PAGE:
Lessons from the latest intelligence leak

Douglas Hanson
Eli Lake of the New York Sun has out-covered the rest of the media on the latest leak that damaged intelligence-gathering.
One of the world's foremost authorities on Al Qaeda says that last month's compromise of the intelligence community's penetration of the terrorist group's Internet communication system was a serious blow, but that, ultimately, the damage was not fatal.

The head of the International Center for Political Violence and Terrorism Research at Singapore's Nanyang Technological University, Rohan Gunaratna, said in an interview yesterday that the damage done on September 7, when ABC News published online quotes from a transcript of Osama bin Laden's first speech in three years, was "reparable." But he also called it a "serious breach." [....]

In yesterday's interview, Mr. Gunaratna praised Ms. Katz, who had told the Sun that her operation was ruined as a result of last month's leak to ABC News and other news organizations. Ms. Katz's work was unique, according to Mr. Gunaratna, because he said Ms. Katz is "obsessive."

"There are endless methods of deception," he said. "It is an infinite game, I can deceive you once, but I need to find another way. We have not seen anyone on the government side with the same dedication and passion as Rita in this," he said.
So, from this we've learned:

- A private citizen and her group are more dedicated than our ether warriors in the gov't. (I'd buy that to an extent.)

- Singapore's center has divulged more knowledge about AQ's network than our own agencies. (I'd buy that, but does this inadvertently help the bad guy?)

- MSM continues to leak and put our ops in jeopardy. (Absolutely.)

- That the networks went dark to the intell community (IC) after the "leaks" implies the IC had in fact been penetrating the networks to a degree, so they can't be all that bad. (I buy that, there is more going on than we realize.)

- That a private group called SITE is technically able to do what supposedly the NSA can't. (I don't buy it.)  If so, we need to draft them into the IC.

- the intell community is still playing games with congressmen and abusing their classification authority. (Absolutely.)

One key thing not touched upon: Electronic Warfare has a component that so far hasn't been addressed, and that is physical destruction.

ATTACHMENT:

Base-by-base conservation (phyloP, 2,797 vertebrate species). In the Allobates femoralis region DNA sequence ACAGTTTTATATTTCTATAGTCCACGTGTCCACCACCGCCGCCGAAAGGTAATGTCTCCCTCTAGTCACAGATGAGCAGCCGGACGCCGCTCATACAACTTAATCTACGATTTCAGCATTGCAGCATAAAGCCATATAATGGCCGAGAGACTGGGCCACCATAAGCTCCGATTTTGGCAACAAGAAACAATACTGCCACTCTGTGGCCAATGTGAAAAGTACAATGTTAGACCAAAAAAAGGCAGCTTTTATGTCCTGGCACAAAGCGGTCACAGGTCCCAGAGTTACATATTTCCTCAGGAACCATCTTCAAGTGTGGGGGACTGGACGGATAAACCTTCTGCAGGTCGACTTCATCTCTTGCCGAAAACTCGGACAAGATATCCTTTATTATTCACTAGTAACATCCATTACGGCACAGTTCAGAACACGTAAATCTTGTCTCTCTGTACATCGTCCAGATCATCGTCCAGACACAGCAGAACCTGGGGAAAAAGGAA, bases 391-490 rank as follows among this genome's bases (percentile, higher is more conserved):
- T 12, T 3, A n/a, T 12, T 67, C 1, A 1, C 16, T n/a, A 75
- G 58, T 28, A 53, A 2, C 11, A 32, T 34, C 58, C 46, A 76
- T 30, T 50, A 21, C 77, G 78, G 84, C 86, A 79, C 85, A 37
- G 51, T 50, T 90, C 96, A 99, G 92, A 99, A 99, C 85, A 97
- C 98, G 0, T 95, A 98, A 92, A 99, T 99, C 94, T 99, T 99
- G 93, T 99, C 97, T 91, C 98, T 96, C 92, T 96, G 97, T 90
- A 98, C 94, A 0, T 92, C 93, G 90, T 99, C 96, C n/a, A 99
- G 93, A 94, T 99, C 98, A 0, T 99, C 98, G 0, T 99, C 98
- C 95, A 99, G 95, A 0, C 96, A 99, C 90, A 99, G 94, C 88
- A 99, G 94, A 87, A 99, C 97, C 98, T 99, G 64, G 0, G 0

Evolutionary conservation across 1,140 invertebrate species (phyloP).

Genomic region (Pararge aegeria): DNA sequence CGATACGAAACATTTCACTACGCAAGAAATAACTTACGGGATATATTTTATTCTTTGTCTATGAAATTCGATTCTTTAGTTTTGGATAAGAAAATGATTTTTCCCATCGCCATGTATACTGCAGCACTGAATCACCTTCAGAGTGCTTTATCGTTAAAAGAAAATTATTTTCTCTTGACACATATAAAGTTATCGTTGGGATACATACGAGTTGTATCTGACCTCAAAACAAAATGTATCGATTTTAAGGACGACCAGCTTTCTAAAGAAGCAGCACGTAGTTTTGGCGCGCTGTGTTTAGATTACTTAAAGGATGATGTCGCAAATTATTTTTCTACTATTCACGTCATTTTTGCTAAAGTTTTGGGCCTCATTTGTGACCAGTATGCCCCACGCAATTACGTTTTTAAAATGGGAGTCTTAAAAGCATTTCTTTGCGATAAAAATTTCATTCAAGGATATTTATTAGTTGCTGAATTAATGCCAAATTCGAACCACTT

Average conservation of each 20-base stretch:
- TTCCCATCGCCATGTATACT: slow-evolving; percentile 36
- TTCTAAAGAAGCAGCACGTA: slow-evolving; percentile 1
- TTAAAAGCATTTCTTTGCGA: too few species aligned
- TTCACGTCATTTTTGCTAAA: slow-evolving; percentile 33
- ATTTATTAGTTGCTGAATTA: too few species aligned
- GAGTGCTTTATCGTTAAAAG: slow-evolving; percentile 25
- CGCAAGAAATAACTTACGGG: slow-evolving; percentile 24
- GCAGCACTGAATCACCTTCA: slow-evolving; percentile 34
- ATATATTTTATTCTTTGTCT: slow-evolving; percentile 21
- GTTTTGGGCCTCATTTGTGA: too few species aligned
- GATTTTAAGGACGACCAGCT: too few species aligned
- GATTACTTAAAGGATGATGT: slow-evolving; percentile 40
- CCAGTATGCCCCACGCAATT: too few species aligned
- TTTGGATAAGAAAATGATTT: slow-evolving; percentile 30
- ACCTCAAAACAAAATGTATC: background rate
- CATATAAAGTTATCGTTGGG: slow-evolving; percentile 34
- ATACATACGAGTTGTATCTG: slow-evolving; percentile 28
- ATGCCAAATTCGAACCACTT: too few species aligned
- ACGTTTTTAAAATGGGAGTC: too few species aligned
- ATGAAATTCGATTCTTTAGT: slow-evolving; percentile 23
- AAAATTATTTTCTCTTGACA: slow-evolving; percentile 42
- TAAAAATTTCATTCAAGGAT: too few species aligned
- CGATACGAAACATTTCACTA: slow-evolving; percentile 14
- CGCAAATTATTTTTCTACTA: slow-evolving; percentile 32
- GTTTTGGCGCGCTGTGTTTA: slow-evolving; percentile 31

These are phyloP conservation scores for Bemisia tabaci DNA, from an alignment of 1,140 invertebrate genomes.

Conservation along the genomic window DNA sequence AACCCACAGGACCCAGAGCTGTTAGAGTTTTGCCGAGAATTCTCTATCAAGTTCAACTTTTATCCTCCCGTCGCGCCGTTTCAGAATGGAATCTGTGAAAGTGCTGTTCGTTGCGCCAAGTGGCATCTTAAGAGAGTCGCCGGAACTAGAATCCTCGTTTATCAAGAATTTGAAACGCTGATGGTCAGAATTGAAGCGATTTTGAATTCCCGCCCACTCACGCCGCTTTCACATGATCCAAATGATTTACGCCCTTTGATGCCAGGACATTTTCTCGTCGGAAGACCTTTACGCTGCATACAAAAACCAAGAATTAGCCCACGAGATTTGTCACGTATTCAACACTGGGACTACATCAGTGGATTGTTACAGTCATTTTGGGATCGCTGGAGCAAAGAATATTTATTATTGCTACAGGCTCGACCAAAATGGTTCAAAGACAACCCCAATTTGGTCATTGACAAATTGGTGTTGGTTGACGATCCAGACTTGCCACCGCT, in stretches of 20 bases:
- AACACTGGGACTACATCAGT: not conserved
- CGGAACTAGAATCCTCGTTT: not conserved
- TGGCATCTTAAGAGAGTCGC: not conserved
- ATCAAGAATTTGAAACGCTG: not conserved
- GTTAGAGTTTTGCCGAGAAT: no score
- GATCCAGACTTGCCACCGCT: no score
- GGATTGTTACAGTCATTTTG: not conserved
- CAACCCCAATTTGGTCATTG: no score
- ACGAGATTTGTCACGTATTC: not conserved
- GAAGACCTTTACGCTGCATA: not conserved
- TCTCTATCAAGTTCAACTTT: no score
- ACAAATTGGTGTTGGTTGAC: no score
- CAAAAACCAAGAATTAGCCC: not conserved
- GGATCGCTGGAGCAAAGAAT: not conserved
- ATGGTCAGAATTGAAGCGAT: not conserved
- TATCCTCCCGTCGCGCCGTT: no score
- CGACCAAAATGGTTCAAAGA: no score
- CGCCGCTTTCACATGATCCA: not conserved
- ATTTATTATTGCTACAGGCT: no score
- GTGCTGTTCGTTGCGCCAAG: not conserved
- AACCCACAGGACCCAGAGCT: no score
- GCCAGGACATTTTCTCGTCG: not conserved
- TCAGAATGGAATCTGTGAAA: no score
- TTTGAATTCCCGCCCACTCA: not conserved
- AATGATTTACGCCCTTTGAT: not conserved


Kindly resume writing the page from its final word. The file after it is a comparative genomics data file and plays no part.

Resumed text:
We seem to be averse to penetrating networks as far as we can and then destroying the offending terminal or hub.  These signals have to go through somewhere, and that somewhere is fair game in war.  The IC's weakness is that they are always looking for the next bit of info or always on the trail of ...something.  An operational commander needs to take the reins and decide on the benefit vs. the burden of never-ending detective work and whack the transmitter or hub when appropriate.  I also suspect this has been happening more than we know.  But that's just me.

Hat tip: Dennis Sevakis
Eli Lake of the New York Sun has out-covered the rest of the media on the latest leak that damaged intelligence-gathering.
One of the world's foremost authorities on Al Qaeda says that last month's compromise of the intelligence community's penetration of the terrorist group's Internet communication system was a serious blow, but that, ultimately, the damage was not fatal.

The head of the International Center for Political Violence and Terrorism Research at Singapore's Nanyang Technological University, Rohan Gunaratna, said in an interview yesterday that the damage done on September 7, when ABC News published online quotes from a transcript of Osama bin Laden's first speech in three years, was "reparable." But he also called it a "serious breach." [....]

In yesterday's interview, Mr. Gunaratna praised Ms. Katz, who had told the Sun that her operation was ruined as a result of last month's leak to ABC News and other news organizations. Ms. Katz's work was unique, according to Mr. Gunaratna, because he said Ms. Katz is "obsessive."

"There are endless methods of deception," he said. "It is an infinite game, I can deceive you once, but I need to find another way. We have not seen anyone on the government side with the same dedication and passion as Rita in this," he said.
So, from this we've learned:

- A private citizen and her group are more dedicated than our ether warriors in the gov't. (I'd buy that to an extent.)

- Singapore's center has divulged more knowledge about AQ's network than our own agencies. (I'd buy that, but does this inadvertently help the bad guy?)

- MSM continues to leak and put our ops in jeopardy. (Absolutely.)

- That the networks went dark to the intell community (IC) after the "leaks" implies the IC had in fact been penetrating the networks to a degree, so they can't be all that bad. (I buy that, there is more going on than we realize.)

- That a private group called SITE is technically able to do what supposedly the NSA can't. (I don't buy it.)  If so, we need to draft them into the IC.

- the intell community is still playing games with congressmen and abusing their classification authority. (Absolutely.)

One key thing not touched upon: Electronic Warfare has a component that so far hasn't been addressed, and that is physical destruction. 

We seem to be averse to penetrating networks as far as we can and then destroying the offending terminal or hub.  These signals have to go through somewhere, and that somewhere is fair game in war.  The IC's weakness is that they are always looking for the next bit of info or always on the trail of ...something.  An operational commander needs to take the reins and decide on the benefit vs. the burden of never-ending detective work and whack the transmitter or hub when appropriate.  I also suspect this has been happening more than we know.  But that's just me.

Hat tip: Dennis Sevakis